The man named in media reports as Kweku Adoboli, 31, was arrested at his desk at UBS’s offices in central London at 3.30am.
Adoboli, of Ghanaian descent, is being blamed for losing the bank $2.0 billion (€1.46 billion) through unauthorised trading.
He is listed as director of Exchange Traded Funds (ETF) and Delta-1 Trading at UBS Investment Bank in his profile on LinkedIn, the social networking site for professionals.
ETFs are shares that can be traded and that track movements in other indexes, meaning they are susceptible to short-term volatility in prices.
Adoboli graduated from the University of Nottingham in central England with a degree in computer science in 2003 and, according to the Financial Services Authority (FSA) watchdog, joined UBS in 2006 as a trainee investment adviser.
Many accounts described a confident man who enjoyed flaunting his wealth with lavish parties at his former flat in the trendy Shoreditch area of east London.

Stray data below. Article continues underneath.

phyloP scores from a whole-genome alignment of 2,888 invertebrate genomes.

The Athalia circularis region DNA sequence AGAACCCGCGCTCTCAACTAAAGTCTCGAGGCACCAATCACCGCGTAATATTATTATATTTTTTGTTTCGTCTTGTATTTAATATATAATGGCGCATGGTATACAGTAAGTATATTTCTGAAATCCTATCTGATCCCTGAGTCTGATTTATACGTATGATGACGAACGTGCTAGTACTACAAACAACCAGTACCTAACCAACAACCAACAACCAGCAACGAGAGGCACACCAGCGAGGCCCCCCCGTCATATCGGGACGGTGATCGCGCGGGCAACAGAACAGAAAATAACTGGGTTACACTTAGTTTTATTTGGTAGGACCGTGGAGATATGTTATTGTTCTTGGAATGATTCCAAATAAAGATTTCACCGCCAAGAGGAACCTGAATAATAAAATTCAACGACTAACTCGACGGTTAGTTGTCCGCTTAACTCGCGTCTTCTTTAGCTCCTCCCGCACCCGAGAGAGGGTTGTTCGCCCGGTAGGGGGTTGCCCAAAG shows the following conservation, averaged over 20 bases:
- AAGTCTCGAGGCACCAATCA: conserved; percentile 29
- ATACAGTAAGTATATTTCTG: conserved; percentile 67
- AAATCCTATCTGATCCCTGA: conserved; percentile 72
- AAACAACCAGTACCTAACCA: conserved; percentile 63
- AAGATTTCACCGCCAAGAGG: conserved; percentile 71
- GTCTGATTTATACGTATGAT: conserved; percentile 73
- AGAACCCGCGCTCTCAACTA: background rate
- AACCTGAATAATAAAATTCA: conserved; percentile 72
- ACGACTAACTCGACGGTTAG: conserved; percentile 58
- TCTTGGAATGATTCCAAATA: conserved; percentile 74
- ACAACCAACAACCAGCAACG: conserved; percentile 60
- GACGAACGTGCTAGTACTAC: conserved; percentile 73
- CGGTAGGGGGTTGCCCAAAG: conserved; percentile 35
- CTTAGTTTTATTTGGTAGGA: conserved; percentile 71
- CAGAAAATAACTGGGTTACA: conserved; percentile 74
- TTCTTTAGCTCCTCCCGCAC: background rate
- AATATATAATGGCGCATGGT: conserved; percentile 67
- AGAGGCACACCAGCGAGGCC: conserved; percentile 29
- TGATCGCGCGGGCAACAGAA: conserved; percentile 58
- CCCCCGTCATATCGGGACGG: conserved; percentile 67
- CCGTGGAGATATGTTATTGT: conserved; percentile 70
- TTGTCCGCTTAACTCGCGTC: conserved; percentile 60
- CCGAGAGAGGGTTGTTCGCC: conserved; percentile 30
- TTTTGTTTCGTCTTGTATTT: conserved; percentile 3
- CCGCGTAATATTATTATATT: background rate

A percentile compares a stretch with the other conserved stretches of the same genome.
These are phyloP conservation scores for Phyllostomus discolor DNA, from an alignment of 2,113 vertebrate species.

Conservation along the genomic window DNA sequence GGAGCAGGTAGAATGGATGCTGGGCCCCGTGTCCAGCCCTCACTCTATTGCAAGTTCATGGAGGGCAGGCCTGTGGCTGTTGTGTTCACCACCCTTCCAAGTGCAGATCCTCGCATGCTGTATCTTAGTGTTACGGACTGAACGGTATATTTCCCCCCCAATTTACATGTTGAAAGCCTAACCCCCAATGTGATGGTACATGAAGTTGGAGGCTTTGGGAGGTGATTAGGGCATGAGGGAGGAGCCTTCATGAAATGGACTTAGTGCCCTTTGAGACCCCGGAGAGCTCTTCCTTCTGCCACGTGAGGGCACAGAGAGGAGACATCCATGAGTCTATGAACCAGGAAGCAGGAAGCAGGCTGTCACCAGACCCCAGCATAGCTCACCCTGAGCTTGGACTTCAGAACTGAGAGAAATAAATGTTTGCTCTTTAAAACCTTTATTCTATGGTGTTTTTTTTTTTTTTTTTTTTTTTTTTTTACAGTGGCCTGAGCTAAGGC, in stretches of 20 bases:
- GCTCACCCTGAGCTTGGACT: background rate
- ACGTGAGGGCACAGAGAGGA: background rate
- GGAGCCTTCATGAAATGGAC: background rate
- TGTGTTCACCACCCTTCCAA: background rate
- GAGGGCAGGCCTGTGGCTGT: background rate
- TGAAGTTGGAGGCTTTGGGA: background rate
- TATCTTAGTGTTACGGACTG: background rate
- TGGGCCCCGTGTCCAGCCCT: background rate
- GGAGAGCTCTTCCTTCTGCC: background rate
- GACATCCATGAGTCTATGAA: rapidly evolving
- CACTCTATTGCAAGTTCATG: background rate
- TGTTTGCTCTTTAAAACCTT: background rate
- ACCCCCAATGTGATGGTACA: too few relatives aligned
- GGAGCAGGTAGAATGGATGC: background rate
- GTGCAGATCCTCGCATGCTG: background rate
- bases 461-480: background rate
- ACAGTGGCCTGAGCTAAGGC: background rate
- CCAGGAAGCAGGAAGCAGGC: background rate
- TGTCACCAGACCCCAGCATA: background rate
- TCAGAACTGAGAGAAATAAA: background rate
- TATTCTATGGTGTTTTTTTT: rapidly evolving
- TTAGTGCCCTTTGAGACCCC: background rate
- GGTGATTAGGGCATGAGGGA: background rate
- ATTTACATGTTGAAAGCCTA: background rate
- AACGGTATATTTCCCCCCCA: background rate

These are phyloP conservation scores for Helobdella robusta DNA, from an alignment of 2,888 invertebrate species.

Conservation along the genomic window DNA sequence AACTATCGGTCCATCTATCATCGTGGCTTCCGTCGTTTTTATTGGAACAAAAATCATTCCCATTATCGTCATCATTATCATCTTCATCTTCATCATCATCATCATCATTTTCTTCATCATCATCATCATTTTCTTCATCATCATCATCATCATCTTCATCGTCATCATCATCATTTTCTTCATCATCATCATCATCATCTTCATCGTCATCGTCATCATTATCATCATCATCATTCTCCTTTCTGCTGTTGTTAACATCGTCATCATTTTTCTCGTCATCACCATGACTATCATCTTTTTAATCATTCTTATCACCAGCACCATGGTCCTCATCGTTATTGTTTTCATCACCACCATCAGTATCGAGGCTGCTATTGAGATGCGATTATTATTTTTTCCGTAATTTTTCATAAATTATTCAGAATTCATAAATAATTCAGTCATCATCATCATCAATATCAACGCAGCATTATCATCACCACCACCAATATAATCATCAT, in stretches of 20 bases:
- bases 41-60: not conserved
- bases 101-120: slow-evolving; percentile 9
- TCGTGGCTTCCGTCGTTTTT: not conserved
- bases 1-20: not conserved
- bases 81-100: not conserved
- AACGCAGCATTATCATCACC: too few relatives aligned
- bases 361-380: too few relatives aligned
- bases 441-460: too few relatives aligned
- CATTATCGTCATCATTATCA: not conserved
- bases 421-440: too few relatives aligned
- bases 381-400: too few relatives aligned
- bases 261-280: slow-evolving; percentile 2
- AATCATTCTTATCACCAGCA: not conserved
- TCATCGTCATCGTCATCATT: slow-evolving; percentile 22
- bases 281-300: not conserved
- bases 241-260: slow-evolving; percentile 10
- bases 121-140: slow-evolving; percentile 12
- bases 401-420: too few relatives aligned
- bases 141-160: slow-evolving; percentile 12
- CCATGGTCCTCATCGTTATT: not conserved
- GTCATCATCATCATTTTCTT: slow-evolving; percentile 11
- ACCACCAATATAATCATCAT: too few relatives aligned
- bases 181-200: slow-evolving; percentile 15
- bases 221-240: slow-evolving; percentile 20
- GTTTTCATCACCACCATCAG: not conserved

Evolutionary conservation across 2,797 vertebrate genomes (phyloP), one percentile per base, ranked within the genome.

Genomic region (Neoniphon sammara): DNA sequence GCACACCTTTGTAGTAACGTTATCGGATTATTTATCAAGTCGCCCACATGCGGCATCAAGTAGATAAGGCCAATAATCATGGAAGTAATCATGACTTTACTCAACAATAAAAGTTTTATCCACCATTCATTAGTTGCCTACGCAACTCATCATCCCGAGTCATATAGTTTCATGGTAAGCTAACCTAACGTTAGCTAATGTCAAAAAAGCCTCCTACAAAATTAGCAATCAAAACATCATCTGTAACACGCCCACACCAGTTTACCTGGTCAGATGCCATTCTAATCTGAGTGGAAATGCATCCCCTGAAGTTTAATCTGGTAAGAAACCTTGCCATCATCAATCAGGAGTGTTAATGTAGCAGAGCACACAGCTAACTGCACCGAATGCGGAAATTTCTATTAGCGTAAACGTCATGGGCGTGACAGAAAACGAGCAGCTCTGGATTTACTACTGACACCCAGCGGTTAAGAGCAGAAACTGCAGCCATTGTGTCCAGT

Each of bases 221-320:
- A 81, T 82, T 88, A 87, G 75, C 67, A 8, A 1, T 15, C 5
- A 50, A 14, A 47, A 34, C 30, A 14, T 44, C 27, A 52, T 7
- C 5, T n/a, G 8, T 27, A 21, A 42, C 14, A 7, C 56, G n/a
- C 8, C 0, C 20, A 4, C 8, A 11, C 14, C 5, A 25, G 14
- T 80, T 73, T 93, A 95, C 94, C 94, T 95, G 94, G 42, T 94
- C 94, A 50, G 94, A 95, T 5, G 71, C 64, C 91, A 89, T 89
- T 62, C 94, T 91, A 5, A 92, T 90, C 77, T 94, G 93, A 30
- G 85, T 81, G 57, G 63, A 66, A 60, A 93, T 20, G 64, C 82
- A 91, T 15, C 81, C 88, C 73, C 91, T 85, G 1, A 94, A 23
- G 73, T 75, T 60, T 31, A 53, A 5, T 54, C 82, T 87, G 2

“He came across as someone who worked quite hard to get where he was and played quite hard too,” one former colleague told the Financial Times.
Philip Octave, Adoboli’s former landlord, said the trader paid £1,000 ($1,580) a week in rent for the flat and was “well spoken and dressed very smartly”.
City of London Police commander Ian Dyson said officers had made the arrest after being tipped off by UBS at 1.00am when the alleged rogue trade surfaced.
Police refused to confirm the suspect’s identity, in keeping with standard British practice.
An FSA spokesman said: “At this stage it’s a police investigation only, which is at a very early stage… We are not commenting at all on what our next steps could be.”